When doing some numerical calculations in quantum mechanics, we find something surprising for us. Let the Hamiltonian be

$$ H = H_0 + lambda H_1, $$

where both $ H_0 $ Y $ H_1 $ they are self-adjoint, and $ lambda $ It is some real parameter. The finding is that some eigenvalues and eigenstates disappear (or appear) suddenly as $ lambda $ crosses some critical point $ lambda_c $.

It is common for a state of its own to disappear as $ lambda $ approaches $ lambda_c $ (Let's say, from the positive side). But, in general, it disappears smoothly, in the sense that the state itself (a state linked in physical terms) spreads more and more as $ lambda rightarrow lambda_c ^ + $.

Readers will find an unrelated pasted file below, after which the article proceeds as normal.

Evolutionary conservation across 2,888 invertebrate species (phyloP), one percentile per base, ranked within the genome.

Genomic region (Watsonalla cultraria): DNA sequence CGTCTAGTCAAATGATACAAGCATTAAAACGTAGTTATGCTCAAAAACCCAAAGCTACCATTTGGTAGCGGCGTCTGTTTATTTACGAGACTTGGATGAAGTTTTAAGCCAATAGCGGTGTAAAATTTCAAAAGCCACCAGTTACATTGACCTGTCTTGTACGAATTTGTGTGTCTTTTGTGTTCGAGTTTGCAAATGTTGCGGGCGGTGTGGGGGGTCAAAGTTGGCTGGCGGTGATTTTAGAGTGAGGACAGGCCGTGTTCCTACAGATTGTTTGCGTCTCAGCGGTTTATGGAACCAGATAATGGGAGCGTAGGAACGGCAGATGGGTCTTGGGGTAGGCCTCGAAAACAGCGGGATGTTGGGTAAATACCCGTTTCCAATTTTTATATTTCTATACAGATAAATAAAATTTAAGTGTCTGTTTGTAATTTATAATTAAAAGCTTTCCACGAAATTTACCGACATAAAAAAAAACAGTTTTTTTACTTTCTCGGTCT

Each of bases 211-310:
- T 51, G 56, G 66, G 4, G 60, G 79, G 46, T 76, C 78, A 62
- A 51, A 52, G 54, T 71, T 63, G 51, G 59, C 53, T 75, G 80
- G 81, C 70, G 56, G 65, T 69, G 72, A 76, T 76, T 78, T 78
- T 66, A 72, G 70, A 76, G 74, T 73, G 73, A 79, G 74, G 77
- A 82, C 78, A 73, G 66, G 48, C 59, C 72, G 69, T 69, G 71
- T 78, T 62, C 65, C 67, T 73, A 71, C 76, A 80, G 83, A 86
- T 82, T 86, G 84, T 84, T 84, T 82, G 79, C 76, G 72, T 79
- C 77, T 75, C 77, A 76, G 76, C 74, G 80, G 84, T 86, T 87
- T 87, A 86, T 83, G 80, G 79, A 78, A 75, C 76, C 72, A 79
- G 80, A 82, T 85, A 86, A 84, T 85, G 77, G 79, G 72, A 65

For more quantitative, consider the integral.

$$ I = int_B d tau | f | ^ 2, $$

where $ B $ It is an arbitrary ball of finite radius at the origin. In general, we have

$$ lim _ { lambda rightarrow lambda_c ^ +} I = 0. $$

But in our case, it is.

$$ lim _ { lambda rightarrow lambda_c ^ +} I = c> 0. $$

I wonder if this is a known fact for mathematicians.